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Chapter 1: Principles of Government Section 3

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1 Chapter 1: Principles of Government Section 3

2 Objectives Understand the foundations of democracy.
Analyze the connections between democracy and the free enterprise system.

3 Key Terms majority rule: the principle that the will of the majority controls the actions of government compromise: the process of blending and adjusting competing views and interests citizen: one who holds certain rights and responsibilities within a state free enterprise system: an economic system characterized by the private ownership of capital goods, private investment, and a competitive marketplace that determines success or failure

4 Introduction What are the basic concepts of democracy?
Recognition of the fundamental worth and dignity of every person Respect for the equality of all persons Faith in majority rule and an insistence upon minority rights Acceptance of the necessity of compromise Insistence upon the widest possible degree of individual freedom

5 Worth of the Individual
Democracy is based on a belief in the dignity and worth of every individual. Individuals can be forced to do things that serve the good of the many, like paying taxes. Respect for individuals means that serving the many should not be a case of simply benefiting the majority over the minority, but of trying to meet the needs of all individuals in society.

6 Equality of All Persons
Checkpoint: To what are citizens entitled under the democratic concept of equality? All citizens are entitled to equality of opportunity and equality before the law. This means that no person should be held back based on gender, race, color, or religion. Checkpoint Answer: All citizens are entitled to equality of opportunity and equality before the law. NOTE TO TEACHERS: After the Supreme Court ruled that segregation denied African Americans equality under the Constitution, Arkansas fought the integration of its schools. Eventually, nine students were admitted to Central High School in Little Rock. Image above shows seven of the students known as the Little Rock Nine sit with Thurgood Marshall, who argued the case. 6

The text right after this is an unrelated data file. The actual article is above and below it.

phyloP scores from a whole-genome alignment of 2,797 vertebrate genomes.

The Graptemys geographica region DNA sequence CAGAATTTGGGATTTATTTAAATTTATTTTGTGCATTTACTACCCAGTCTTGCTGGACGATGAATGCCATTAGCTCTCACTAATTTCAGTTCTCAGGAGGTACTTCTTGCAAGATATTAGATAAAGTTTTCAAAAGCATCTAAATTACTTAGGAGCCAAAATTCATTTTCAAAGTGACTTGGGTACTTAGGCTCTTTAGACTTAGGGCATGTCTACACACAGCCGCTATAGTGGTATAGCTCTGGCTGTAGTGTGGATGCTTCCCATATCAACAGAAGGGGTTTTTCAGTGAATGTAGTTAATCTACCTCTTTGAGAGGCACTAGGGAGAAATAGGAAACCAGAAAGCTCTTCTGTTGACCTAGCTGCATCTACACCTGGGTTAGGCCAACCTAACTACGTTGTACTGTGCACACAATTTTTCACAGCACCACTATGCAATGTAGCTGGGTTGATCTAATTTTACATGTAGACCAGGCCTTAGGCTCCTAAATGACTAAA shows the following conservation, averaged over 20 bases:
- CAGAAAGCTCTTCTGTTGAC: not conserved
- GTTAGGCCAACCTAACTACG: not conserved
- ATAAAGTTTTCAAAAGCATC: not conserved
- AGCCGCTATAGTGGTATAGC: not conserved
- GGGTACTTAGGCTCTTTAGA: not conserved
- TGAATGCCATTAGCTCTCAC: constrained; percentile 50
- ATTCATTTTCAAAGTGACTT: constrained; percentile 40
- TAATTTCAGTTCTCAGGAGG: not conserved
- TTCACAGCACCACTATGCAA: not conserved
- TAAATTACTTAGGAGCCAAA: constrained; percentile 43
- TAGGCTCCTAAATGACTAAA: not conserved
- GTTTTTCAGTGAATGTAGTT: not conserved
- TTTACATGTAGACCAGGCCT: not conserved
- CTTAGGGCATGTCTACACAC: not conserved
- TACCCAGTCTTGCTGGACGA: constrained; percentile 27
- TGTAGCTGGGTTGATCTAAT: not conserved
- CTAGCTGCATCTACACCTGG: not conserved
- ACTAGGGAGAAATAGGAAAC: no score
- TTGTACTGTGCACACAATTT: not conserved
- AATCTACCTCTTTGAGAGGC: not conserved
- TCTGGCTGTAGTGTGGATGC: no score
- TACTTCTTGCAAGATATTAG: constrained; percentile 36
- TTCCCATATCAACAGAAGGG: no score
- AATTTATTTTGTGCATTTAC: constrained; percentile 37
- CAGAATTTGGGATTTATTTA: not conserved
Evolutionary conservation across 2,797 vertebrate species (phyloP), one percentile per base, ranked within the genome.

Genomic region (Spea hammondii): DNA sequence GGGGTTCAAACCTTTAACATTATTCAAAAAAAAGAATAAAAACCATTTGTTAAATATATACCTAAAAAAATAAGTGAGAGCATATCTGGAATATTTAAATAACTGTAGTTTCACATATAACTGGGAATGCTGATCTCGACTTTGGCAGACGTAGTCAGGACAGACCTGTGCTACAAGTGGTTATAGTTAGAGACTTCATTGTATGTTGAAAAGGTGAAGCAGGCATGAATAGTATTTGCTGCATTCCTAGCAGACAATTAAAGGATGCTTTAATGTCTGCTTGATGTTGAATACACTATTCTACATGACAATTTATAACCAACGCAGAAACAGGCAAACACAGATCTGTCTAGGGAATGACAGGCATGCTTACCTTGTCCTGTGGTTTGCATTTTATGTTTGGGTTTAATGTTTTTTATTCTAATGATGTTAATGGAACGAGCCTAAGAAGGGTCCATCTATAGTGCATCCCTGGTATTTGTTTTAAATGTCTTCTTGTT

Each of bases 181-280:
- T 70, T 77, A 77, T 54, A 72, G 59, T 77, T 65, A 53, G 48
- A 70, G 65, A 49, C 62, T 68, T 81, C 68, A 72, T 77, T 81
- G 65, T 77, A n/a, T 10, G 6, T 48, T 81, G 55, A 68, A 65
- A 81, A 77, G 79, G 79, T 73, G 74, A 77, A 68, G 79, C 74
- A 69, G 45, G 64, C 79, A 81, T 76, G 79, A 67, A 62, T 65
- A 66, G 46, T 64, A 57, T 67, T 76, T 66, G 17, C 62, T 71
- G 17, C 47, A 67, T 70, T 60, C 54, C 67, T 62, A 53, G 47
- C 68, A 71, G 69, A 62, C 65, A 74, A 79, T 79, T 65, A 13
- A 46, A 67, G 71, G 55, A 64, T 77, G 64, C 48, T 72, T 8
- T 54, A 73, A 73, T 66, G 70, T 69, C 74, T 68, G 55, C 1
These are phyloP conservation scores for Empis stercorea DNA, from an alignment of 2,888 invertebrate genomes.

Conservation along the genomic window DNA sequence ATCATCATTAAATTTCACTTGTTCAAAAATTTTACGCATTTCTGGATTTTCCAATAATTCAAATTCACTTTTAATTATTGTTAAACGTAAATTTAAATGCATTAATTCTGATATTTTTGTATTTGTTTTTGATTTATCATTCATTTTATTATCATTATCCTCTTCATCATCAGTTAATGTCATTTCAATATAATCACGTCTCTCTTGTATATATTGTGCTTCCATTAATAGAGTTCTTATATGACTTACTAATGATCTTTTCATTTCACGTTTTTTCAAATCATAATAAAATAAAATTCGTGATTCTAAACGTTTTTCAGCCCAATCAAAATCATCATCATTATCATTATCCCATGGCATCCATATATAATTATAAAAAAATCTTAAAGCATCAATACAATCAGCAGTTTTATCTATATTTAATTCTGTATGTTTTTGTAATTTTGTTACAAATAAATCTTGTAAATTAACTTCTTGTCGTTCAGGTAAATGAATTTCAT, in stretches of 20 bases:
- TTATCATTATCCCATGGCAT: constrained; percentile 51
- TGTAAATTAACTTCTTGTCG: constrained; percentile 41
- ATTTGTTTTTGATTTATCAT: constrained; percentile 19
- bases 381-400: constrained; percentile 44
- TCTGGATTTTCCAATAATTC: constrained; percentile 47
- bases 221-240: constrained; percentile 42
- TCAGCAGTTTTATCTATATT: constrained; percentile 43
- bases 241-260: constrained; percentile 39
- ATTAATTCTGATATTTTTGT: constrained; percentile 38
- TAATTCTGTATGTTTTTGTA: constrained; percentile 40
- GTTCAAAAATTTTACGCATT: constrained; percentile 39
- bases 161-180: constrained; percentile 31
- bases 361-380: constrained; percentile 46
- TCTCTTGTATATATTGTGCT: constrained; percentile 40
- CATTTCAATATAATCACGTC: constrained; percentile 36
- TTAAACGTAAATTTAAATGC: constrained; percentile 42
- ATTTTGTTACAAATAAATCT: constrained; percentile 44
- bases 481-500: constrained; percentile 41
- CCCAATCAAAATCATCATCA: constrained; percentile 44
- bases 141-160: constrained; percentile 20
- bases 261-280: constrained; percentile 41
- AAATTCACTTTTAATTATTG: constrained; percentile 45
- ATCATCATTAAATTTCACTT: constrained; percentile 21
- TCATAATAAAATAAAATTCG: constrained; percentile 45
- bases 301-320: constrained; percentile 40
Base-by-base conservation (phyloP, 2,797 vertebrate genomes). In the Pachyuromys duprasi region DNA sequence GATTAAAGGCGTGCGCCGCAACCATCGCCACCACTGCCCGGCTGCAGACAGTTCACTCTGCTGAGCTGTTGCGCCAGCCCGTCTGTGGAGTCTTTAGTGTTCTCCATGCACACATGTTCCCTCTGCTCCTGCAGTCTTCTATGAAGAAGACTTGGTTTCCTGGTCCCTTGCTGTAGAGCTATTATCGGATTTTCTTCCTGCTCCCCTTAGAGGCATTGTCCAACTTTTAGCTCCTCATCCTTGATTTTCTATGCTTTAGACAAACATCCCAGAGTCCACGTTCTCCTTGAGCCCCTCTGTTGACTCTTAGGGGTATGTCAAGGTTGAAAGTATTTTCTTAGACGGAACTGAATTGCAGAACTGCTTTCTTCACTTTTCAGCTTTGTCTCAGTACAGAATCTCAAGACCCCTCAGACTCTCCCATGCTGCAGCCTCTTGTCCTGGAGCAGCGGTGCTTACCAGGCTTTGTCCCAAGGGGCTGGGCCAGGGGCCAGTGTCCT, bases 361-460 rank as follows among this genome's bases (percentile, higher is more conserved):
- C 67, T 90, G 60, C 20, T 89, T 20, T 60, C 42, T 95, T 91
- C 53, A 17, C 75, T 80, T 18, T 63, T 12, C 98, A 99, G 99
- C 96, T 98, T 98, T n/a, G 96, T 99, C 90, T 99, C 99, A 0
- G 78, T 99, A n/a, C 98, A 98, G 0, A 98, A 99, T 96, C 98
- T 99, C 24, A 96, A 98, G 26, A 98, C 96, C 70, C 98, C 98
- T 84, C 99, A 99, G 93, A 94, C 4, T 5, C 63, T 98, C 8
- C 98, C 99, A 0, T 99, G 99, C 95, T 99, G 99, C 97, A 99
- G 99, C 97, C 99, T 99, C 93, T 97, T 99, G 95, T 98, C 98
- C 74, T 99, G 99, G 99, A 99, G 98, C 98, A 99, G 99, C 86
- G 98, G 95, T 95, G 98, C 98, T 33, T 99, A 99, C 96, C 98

7 Equality of All Persons, cont.
Every person must be free to develop as fully as they wish. Achieving this goal of equality is an ongoing process. For example, in Brown v. Board of Education, the Supreme Court ruled that segregated schools were unequal. NOTE TO TEACHERS: Image above shows Elizabeth Eckford, one of nine African Americans who enrolled at Central High School in Little Rock.

8 Majority Rules, Minority Rights
Democracy holds that the majority will be right more often than it is wrong and will be right more often than any small group. The majority will not always make the best decisions or even the right decisions, but in a democracy their choices can be improved or changed over time. The majority must respect the rights of minorities and listen to their viewpoint.

9 Necessity of Compromise
Compromise is a key part of the democratic process. In a society made of many equal individuals with different opinions and interests, public decisions require compromises. Most public issues can be addressed in several ways. Determining which way best meets the needs of the public also requires compromise. 9

10 Necessity of Compromise, cont.
Compromise is a way of reaching majority agreement. Not all compromises are good or necessary. Who do the chefs represent in this cartoon? Political cartoon answer: The chefs represent the different but equally important individuals and groups that make up American society.

11 Individual Freedom Democracy cannot allow complete individual freedom, which would lead to anarchy and lawlessness. Democracy does require that each individual be as free as possible without interfering with the freedom of others. Democratic government works constantly to find the balance between individual freedom and government authority.

12 Citizenship Every democratic citizen has duties that they must obey.
Each citizen also has responsibilities that they should fulfill to improve the quality of their government and community. NOTE TO TEACHERS: The above image shows children celebrating Flag Day in New York City.

13 Citizenship Overview Duties Responsibilities Serving on a jury
Serving as a witness Attending school Paying taxes Obeying local, state, and national laws Draft registration Respecting the rights of others Voting Volunteering Participating in civic life Understanding the workings of our government NOTE TO TEACHERS: Registering for the draft is required only of male citizens.

14 How Free Enterprise Works
Free enterprise, also called capitalism, is an economic system based on private ownership, individual initiative, profit, and competition. Individuals, not the government, decide what to make, how to make it, at what price to sell it, and whether to buy it. Greater demand tends to increase prices, while lower demand tends to decrease them.

15 Government and Free Enterprise
Both democracy and free enterprise are based on the idea of individual freedom. U.S. government involvement in the economy is aimed at protecting both the public and private enterprise. The government regulates many economic activities to encourage competition and protect public welfare. The government also offers many essential services, such as public education and transportation.

16 Review Now that you have learned about the basic concepts of democracy, go back and answer the Chapter Essential Question. Is government necessary?

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